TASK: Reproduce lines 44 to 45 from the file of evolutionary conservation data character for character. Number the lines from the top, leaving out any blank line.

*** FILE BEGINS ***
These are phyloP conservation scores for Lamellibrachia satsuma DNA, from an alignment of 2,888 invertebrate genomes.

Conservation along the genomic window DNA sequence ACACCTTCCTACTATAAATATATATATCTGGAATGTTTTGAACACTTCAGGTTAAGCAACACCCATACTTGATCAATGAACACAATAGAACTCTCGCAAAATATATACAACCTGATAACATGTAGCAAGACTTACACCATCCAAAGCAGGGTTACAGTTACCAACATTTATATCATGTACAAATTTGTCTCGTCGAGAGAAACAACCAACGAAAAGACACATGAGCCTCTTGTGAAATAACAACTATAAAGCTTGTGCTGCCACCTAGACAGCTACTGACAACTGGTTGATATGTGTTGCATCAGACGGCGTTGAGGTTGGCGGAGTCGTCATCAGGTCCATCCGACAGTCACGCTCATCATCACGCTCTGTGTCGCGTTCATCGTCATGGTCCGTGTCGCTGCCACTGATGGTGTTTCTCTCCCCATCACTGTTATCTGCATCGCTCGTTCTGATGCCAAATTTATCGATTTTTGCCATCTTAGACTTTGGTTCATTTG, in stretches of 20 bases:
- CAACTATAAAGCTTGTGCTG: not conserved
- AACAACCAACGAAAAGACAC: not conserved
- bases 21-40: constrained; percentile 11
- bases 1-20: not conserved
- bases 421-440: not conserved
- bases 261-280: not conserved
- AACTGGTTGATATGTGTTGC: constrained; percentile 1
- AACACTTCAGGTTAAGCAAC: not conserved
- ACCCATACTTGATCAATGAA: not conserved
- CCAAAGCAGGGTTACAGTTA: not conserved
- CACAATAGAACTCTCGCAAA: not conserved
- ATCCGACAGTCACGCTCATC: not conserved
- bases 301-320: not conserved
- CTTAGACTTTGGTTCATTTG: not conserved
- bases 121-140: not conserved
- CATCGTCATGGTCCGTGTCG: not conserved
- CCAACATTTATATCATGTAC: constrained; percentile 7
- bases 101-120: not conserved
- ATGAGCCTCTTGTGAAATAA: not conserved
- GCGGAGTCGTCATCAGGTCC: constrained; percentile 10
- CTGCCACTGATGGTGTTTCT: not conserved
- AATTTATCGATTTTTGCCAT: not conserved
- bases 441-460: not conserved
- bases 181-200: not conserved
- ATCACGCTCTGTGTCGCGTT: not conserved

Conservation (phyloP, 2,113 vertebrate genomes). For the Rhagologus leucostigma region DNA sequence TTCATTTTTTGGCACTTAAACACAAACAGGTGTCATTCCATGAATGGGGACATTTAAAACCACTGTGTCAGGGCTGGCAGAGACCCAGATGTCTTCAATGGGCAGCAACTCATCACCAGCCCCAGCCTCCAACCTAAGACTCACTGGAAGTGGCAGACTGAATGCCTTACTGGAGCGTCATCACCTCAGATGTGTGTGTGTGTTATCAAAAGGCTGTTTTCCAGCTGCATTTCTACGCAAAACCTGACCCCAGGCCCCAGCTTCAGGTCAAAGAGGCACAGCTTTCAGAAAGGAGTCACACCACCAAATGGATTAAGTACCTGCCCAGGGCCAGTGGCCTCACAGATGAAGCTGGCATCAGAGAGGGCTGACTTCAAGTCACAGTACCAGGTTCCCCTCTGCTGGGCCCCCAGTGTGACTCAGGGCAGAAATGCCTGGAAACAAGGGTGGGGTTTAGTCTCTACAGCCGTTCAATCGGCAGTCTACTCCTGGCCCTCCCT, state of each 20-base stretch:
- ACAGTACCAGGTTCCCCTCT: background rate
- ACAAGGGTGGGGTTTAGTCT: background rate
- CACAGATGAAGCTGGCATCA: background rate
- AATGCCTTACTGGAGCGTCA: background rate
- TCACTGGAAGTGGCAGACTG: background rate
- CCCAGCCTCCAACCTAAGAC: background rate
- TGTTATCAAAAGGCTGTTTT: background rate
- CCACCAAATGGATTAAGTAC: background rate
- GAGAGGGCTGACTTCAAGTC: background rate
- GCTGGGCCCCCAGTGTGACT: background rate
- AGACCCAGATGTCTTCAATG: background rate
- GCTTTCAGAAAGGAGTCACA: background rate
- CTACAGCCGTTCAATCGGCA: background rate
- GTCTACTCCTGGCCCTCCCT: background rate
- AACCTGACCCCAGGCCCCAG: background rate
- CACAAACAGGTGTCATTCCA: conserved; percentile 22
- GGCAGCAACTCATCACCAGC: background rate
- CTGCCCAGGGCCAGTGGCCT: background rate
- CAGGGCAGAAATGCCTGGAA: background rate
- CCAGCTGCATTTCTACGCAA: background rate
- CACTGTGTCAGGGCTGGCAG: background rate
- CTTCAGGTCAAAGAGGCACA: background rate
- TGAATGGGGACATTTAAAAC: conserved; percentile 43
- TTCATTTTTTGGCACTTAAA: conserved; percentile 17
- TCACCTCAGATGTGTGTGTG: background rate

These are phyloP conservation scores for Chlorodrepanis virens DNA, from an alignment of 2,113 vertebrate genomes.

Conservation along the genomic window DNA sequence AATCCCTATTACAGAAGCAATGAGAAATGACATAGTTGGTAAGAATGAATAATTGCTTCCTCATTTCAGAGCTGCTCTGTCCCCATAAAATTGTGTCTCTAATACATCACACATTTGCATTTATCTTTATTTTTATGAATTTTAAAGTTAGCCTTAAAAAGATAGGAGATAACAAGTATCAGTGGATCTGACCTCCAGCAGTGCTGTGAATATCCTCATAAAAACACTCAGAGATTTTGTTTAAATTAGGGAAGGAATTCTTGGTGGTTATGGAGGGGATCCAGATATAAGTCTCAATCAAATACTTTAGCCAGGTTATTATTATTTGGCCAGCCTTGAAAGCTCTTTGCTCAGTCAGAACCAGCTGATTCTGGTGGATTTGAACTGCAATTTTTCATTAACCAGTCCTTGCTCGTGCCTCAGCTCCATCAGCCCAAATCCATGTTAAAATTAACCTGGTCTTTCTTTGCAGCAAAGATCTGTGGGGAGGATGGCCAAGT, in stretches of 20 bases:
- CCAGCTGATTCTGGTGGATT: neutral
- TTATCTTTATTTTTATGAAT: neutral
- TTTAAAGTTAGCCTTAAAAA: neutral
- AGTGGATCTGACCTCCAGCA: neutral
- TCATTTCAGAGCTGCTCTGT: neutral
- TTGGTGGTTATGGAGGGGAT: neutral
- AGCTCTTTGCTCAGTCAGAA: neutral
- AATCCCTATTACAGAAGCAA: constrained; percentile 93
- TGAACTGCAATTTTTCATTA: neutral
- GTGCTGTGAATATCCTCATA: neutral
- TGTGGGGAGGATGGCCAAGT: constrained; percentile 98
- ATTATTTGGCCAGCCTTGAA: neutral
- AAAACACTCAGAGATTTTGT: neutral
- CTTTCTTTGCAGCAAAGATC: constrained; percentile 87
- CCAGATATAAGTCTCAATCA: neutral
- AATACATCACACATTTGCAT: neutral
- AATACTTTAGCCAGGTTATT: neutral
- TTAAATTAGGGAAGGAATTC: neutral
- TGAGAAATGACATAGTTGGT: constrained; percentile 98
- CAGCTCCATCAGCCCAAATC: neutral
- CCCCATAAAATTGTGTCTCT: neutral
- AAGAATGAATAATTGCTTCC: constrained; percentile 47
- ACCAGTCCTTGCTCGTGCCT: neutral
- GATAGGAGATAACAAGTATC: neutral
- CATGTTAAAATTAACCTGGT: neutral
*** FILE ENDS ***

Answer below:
- CACAAACAGGTGTCATTCCA: conserved; percentile 22
- GGCAGCAACTCATCACCAGC: background rate